'Change of heart'
Clayton almost didn't come to Jacksonville for Sunday's “Madden” tournament, which was part of a larger event that would send the winners to a higher level tournament in Las Vegas in October, where large cash prizes could be won.
A post Aug. 20 on Clayton's Twitter account said he'd had a change of heart and would be attending the event in the River City. He flew out Friday for what proved to be his final tournament.
Video of Clayton playing Sunday shows him smiling seconds before what appears to be a laser becomes visible on his chest. Then gunfire can be heard.
That gunfire killed both Clayton and fellow gamer Taylor Robertson.
Tournament announcer Toshiba Sharon said he wants to the men's families to know they didn't die alone.
“They died with a brotherhood. They died doing something that they loved to do," Sharon said, adding that that brotherhood will carry on the men's memories, despite the tragedy.
'Just a good guy'
Robertson, from Ballard, West Virginia, leaves behind a wife and young child, according to social media posts from family.
Like Clayton, he was a gaming champion, and had career winnings of more than $80,000. He played under the handle “SpotMePlzzz” and won the Madden Classic national tournament two years ago.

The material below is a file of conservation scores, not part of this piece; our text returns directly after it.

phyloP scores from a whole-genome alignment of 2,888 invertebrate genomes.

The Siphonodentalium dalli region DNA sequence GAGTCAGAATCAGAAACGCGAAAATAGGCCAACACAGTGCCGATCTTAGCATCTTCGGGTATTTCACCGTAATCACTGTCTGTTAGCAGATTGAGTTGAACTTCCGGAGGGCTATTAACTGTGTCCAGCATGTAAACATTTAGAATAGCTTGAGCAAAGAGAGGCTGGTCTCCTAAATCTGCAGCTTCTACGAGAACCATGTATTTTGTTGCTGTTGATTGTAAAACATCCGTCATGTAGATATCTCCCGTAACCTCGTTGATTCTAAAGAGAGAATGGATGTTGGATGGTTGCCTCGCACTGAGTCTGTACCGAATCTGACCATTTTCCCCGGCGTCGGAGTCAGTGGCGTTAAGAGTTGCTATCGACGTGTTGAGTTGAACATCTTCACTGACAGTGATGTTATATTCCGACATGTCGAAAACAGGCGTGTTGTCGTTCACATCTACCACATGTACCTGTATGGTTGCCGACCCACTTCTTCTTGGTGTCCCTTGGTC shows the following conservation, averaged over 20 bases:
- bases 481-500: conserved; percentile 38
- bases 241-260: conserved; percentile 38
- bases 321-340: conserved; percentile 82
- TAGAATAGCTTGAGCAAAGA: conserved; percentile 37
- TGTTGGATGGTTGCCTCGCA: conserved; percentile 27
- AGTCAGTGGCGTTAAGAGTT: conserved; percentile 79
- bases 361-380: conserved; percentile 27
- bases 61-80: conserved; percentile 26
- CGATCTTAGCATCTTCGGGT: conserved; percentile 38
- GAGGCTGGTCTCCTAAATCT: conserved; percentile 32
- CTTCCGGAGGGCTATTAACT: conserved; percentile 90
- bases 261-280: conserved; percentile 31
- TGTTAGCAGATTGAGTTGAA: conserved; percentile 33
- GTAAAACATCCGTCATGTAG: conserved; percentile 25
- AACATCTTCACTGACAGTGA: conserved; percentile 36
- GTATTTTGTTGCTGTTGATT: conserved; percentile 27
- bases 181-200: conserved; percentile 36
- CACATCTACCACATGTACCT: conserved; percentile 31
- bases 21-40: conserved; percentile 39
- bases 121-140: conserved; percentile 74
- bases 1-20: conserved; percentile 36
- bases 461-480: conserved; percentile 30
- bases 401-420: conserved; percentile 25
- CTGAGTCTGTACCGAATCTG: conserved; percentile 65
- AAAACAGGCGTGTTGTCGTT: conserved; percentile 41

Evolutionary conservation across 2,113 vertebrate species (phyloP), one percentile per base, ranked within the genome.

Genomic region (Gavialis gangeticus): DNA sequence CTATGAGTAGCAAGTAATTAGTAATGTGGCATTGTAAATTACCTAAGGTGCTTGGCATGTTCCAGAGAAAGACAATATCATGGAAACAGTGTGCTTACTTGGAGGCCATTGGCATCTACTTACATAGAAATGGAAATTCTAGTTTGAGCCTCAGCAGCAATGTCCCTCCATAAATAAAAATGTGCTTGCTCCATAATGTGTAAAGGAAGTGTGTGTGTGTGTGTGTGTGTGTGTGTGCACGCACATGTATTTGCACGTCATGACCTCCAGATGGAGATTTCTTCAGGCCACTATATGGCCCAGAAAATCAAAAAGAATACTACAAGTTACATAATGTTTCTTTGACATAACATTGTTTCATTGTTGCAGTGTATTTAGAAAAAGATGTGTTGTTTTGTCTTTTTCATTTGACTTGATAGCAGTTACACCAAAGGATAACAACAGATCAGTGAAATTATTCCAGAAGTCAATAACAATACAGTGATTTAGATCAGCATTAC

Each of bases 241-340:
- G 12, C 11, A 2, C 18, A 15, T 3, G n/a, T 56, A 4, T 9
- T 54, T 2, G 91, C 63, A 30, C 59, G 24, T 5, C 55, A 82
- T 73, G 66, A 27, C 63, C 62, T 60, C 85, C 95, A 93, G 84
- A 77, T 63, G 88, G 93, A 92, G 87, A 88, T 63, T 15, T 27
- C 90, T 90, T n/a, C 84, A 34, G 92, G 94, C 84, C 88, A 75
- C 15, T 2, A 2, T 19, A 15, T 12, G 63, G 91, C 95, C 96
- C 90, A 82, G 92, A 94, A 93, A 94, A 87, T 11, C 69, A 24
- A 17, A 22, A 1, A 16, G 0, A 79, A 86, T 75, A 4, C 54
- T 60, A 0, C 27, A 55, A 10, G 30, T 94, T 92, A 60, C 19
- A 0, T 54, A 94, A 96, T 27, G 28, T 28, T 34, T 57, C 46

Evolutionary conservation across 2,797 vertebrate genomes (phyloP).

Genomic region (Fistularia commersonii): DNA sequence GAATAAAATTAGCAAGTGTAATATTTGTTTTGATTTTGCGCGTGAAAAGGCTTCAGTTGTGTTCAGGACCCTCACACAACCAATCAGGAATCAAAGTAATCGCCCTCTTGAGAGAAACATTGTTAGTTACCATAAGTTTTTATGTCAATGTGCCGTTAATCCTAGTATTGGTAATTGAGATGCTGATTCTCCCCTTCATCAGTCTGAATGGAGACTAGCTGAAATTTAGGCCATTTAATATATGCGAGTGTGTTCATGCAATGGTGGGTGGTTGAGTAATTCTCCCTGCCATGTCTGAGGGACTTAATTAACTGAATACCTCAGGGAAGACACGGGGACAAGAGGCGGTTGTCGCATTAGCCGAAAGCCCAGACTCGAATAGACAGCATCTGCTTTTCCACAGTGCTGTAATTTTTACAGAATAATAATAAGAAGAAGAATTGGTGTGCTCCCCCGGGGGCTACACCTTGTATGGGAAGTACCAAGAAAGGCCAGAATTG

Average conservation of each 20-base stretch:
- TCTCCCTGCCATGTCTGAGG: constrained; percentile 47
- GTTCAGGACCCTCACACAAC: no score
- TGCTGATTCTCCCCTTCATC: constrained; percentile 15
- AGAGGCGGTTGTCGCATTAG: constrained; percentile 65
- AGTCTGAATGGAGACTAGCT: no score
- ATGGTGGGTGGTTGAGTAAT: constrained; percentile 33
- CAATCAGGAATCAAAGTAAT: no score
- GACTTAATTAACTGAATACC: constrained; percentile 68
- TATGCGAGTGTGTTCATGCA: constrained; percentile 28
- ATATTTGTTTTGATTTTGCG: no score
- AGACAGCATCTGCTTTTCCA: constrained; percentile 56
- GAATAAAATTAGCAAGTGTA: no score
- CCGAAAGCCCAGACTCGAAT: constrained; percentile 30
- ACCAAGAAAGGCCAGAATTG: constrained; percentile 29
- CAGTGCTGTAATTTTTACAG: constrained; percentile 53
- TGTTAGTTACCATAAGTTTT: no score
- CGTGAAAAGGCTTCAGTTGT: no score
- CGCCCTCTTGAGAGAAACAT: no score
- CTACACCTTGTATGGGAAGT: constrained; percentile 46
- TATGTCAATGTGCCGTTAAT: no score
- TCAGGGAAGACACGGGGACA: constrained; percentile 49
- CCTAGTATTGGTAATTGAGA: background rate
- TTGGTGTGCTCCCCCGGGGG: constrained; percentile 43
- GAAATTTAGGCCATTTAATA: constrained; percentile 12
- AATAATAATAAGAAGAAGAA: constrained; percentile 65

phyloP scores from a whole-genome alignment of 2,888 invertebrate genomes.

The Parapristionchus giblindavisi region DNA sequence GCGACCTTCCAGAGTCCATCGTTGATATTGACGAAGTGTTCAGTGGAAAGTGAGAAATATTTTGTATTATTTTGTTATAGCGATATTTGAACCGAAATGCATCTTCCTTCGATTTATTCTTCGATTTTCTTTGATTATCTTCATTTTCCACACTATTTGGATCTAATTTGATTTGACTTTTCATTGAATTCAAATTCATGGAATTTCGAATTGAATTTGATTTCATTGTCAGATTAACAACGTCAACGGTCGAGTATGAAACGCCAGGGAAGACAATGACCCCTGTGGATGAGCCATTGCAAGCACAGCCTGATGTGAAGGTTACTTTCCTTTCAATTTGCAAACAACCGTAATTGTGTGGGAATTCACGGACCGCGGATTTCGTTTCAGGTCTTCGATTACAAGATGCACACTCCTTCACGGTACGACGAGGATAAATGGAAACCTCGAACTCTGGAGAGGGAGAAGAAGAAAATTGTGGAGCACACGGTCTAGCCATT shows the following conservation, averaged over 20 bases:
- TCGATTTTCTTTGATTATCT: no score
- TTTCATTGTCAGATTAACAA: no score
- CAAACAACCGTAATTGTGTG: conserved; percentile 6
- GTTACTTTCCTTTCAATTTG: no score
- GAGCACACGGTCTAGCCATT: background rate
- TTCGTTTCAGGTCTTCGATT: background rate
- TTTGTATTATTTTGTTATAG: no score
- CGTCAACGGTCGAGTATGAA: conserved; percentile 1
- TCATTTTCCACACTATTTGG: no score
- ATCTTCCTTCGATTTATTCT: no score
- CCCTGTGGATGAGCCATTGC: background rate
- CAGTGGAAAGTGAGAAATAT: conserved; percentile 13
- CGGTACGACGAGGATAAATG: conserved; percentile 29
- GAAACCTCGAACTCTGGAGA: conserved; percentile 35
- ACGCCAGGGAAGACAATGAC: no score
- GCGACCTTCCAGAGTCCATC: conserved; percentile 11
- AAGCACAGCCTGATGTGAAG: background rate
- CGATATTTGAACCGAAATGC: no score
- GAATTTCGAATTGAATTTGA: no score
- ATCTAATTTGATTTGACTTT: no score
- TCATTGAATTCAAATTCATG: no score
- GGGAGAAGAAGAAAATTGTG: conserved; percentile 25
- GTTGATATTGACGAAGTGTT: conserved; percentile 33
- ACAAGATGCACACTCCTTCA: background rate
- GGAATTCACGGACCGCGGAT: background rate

Days before Sunday's tournament, he tweeted about his excitement for "chasing a second belt."
Robertson grew up in Peterstown, West Virginia, and graduated from James Monroe High School. The community gathered there Monday night for a candlelight vigil in Robertson's memory.
Loved ones said Robertson was a wonderful son, husband and father, who always had a smile on his face. His death has sent shockwaves through the tight-knit community where he was raised.
A relative posted on Facebook, releasing a statement from Robertson's family:
Larry Jarrell said he played basketball with Robertson growing up and he is heartbroken by the loss.
"In shock, really, I mean, that something like that could happen to somebody that had so much going for him,” Jarrell said. “Just a good guy. Just can't say how good of a guy he was, you know? It's unreal.”
As the news of his death spread, people who knew him began sharing memories on social media.